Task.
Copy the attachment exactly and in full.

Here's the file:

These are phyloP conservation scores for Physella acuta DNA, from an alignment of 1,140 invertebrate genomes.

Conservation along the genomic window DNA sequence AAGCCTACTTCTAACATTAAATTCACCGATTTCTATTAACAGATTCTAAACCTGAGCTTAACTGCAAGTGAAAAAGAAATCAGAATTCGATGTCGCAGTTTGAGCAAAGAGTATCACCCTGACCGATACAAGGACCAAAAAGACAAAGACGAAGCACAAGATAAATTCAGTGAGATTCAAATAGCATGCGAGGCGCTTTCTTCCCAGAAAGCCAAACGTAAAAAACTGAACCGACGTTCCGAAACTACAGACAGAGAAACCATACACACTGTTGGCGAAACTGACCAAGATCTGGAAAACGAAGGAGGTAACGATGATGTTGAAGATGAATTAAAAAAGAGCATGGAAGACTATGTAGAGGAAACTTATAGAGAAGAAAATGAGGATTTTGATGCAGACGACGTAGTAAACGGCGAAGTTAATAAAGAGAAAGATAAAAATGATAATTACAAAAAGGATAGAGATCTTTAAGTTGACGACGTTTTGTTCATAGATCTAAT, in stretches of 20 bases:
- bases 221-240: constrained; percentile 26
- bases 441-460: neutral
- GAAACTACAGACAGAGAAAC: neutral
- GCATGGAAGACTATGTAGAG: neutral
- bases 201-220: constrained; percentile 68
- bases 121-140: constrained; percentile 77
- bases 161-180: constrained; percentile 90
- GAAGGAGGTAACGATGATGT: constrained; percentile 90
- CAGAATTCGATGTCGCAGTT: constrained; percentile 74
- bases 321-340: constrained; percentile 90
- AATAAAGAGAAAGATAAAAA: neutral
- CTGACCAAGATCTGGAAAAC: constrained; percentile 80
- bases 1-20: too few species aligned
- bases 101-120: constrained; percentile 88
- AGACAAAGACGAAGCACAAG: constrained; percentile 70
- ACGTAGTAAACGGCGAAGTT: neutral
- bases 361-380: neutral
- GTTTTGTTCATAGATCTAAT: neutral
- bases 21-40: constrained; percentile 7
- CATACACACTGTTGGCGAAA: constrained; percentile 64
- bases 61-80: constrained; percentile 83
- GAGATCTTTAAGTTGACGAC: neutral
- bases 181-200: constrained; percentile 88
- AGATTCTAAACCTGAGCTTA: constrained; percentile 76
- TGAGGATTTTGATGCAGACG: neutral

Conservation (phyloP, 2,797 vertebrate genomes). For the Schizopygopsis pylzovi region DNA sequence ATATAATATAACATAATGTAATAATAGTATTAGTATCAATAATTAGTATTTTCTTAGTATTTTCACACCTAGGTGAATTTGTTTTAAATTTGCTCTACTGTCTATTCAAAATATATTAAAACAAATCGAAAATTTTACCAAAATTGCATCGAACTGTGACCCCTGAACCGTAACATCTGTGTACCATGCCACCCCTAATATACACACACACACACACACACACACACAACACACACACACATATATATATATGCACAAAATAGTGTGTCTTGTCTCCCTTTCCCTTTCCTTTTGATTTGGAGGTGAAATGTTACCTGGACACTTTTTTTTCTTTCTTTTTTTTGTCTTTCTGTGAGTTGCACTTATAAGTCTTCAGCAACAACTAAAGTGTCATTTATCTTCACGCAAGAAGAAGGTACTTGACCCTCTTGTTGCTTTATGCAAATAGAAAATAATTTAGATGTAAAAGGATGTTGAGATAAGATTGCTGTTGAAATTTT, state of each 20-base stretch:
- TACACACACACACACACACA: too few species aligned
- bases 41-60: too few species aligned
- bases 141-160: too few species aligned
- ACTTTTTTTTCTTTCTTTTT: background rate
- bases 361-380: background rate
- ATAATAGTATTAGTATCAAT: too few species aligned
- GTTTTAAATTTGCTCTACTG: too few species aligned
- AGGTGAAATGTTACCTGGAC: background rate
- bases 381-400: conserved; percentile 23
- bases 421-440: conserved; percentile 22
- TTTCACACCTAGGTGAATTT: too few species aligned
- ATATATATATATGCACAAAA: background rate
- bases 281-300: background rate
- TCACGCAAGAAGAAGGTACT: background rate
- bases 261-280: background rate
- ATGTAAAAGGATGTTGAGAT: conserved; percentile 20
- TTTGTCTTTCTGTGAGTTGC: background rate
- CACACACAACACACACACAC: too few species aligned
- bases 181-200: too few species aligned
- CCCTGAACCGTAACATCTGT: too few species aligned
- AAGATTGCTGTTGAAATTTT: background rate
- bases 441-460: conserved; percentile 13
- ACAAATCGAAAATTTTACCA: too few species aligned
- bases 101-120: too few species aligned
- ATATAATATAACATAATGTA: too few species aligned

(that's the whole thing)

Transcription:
These are phyloP conservation scores for Physella acuta DNA, from an alignment of 1,140 invertebrate genomes.

Conservation along the genomic window DNA sequence AAGCCTACTTCTAACATTAAATTCACCGATTTCTATTAACAGATTCTAAACCTGAGCTTAACTGCAAGTGAAAAAGAAATCAGAATTCGATGTCGCAGTTTGAGCAAAGAGTATCACCCTGACCGATACAAGGACCAAAAAGACAAAGACGAAGCACAAGATAAATTCAGTGAGATTCAAATAGCATGCGAGGCGCTTTCTTCCCAGAAAGCCAAACGTAAAAAACTGAACCGACGTTCCGAAACTACAGACAGAGAAACCATACACACTGTTGGCGAAACTGACCAAGATCTGGAAAACGAAGGAGGTAACGATGATGTTGAAGATGAATTAAAAAAGAGCATGGAAGACTATGTAGAGGAAACTTATAGAGAAGAAAATGAGGATTTTGATGCAGACGACGTAGTAAACGGCGAAGTTAATAAAGAGAAAGATAAAAATGATAATTACAAAAAGGATAGAGATCTTTAAGTTGACGACGTTTTGTTCATAGATCTAAT, in stretches of 20 bases:
- bases 221-240: constrained; percentile 26
- bases 441-460: neutral
- GAAACTACAGACAGAGAAAC: neutral
- GCATGGAAGACTATGTAGAG: neutral
- bases 201-220: constrained; percentile 68
- bases 121-140: constrained; percentile 77
- bases 161-180: constrained; percentile 90
- GAAGGAGGTAACGATGATGT: constrained; percentile 90
- CAGAATTCGATGTCGCAGTT: constrained; percentile 74
- bases 321-340: constrained; percentile 90
- AATAAAGAGAAAGATAAAAA: neutral
- CTGACCAAGATCTGGAAAAC: constrained; percentile 80
- bases 1-20: too few species aligned
- bases 101-120: constrained; percentile 88
- AGACAAAGACGAAGCACAAG: constrained; percentile 70
- ACGTAGTAAACGGCGAAGTT: neutral
- bases 361-380: neutral
- GTTTTGTTCATAGATCTAAT: neutral
- bases 21-40: constrained; percentile 7
- CATACACACTGTTGGCGAAA: constrained; percentile 64
- bases 61-80: constrained; percentile 83
- GAGATCTTTAAGTTGACGAC: neutral
- bases 181-200: constrained; percentile 88
- AGATTCTAAACCTGAGCTTA: constrained; percentile 76
- TGAGGATTTTGATGCAGACG: neutral

Conservation (phyloP, 2,797 vertebrate genomes). For the Schizopygopsis pylzovi region DNA sequence ATATAATATAACATAATGTAATAATAGTATTAGTATCAATAATTAGTATTTTCTTAGTATTTTCACACCTAGGTGAATTTGTTTTAAATTTGCTCTACTGTCTATTCAAAATATATTAAAACAAATCGAAAATTTTACCAAAATTGCATCGAACTGTGACCCCTGAACCGTAACATCTGTGTACCATGCCACCCCTAATATACACACACACACACACACACACACACAACACACACACACATATATATATATGCACAAAATAGTGTGTCTTGTCTCCCTTTCCCTTTCCTTTTGATTTGGAGGTGAAATGTTACCTGGACACTTTTTTTTCTTTCTTTTTTTTGTCTTTCTGTGAGTTGCACTTATAAGTCTTCAGCAACAACTAAAGTGTCATTTATCTTCACGCAAGAAGAAGGTACTTGACCCTCTTGTTGCTTTATGCAAATAGAAAATAATTTAGATGTAAAAGGATGTTGAGATAAGATTGCTGTTGAAATTTT, state of each 20-base stretch:
- TACACACACACACACACACA: too few species aligned
- bases 41-60: too few species aligned
- bases 141-160: too few species aligned
- ACTTTTTTTTCTTTCTTTTT: background rate
- bases 361-380: background rate
- ATAATAGTATTAGTATCAAT: too few species aligned
- GTTTTAAATTTGCTCTACTG: too few species aligned
- AGGTGAAATGTTACCTGGAC: background rate
- bases 381-400: conserved; percentile 23
- bases 421-440: conserved; percentile 22
- TTTCACACCTAGGTGAATTT: too few species aligned
- ATATATATATATGCACAAAA: background rate
- bases 281-300: background rate
- TCACGCAAGAAGAAGGTACT: background rate
- bases 261-280: background rate
- ATGTAAAAGGATGTTGAGAT: conserved; percentile 20
- TTTGTCTTTCTGTGAGTTGC: background rate
- CACACACAACACACACACAC: too few species aligned
- bases 181-200: too few species aligned
- CCCTGAACCGTAACATCTGT: too few species aligned
- AAGATTGCTGTTGAAATTTT: background rate
- bases 441-460: conserved; percentile 13
- ACAAATCGAAAATTTTACCA: too few species aligned
- bases 101-120: too few species aligned
- ATATAATATAACATAATGTA: too few species aligned